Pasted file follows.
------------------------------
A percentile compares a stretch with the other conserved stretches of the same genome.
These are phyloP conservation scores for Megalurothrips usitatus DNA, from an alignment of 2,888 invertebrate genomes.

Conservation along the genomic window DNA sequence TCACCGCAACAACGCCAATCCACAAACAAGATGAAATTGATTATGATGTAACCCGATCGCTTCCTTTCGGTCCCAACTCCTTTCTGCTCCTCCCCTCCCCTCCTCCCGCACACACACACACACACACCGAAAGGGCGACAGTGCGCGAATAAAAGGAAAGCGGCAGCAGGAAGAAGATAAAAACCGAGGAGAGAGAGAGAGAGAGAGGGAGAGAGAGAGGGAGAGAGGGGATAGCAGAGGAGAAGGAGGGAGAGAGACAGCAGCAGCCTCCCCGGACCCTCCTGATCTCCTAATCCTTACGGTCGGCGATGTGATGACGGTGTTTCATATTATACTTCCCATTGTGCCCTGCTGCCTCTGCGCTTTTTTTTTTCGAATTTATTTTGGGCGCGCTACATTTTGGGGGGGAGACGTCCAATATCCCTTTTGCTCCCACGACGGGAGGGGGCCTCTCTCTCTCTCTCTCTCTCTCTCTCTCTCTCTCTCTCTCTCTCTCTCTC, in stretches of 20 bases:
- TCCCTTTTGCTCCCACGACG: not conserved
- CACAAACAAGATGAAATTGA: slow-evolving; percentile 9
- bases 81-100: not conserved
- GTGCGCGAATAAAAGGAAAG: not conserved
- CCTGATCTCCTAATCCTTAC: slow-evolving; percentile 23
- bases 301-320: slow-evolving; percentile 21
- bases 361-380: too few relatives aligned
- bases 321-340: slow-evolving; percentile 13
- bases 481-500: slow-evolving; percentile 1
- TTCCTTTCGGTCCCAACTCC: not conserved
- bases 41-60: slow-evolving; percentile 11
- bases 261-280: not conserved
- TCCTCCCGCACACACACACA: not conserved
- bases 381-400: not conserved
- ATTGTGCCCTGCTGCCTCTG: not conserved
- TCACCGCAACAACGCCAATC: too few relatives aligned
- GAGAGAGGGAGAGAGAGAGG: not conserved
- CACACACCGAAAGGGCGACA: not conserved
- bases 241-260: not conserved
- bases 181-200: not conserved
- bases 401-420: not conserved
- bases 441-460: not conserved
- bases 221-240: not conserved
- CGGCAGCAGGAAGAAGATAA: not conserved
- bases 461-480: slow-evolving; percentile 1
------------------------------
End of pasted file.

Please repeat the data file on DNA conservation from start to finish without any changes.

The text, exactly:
A percentile compares a stretch with the other conserved stretches of the same genome.
These are phyloP conservation scores for Megalurothrips usitatus DNA, from an alignment of 2,888 invertebrate genomes.

Conservation along the genomic window DNA sequence TCACCGCAACAACGCCAATCCACAAACAAGATGAAATTGATTATGATGTAACCCGATCGCTTCCTTTCGGTCCCAACTCCTTTCTGCTCCTCCCCTCCCCTCCTCCCGCACACACACACACACACACCGAAAGGGCGACAGTGCGCGAATAAAAGGAAAGCGGCAGCAGGAAGAAGATAAAAACCGAGGAGAGAGAGAGAGAGAGAGGGAGAGAGAGAGGGAGAGAGGGGATAGCAGAGGAGAAGGAGGGAGAGAGACAGCAGCAGCCTCCCCGGACCCTCCTGATCTCCTAATCCTTACGGTCGGCGATGTGATGACGGTGTTTCATATTATACTTCCCATTGTGCCCTGCTGCCTCTGCGCTTTTTTTTTTCGAATTTATTTTGGGCGCGCTACATTTTGGGGGGGAGACGTCCAATATCCCTTTTGCTCCCACGACGGGAGGGGGCCTCTCTCTCTCTCTCTCTCTCTCTCTCTCTCTCTCTCTCTCTCTCTCTCTC, in stretches of 20 bases:
- TCCCTTTTGCTCCCACGACG: not conserved
- CACAAACAAGATGAAATTGA: slow-evolving; percentile 9
- bases 81-100: not conserved
- GTGCGCGAATAAAAGGAAAG: not conserved
- CCTGATCTCCTAATCCTTAC: slow-evolving; percentile 23
- bases 301-320: slow-evolving; percentile 21
- bases 361-380: too few relatives aligned
- bases 321-340: slow-evolving; percentile 13
- bases 481-500: slow-evolving; percentile 1
- TTCCTTTCGGTCCCAACTCC: not conserved
- bases 41-60: slow-evolving; percentile 11
- bases 261-280: not conserved
- TCCTCCCGCACACACACACA: not conserved
- bases 381-400: not conserved
- ATTGTGCCCTGCTGCCTCTG: not conserved
- TCACCGCAACAACGCCAATC: too few relatives aligned
- GAGAGAGGGAGAGAGAGAGG: not conserved
- CACACACCGAAAGGGCGACA: not conserved
- bases 241-260: not conserved
- bases 181-200: not conserved
- bases 401-420: not conserved
- bases 441-460: not conserved
- bases 221-240: not conserved
- CGGCAGCAGGAAGAAGATAA: not conserved
- bases 461-480: slow-evolving; percentile 1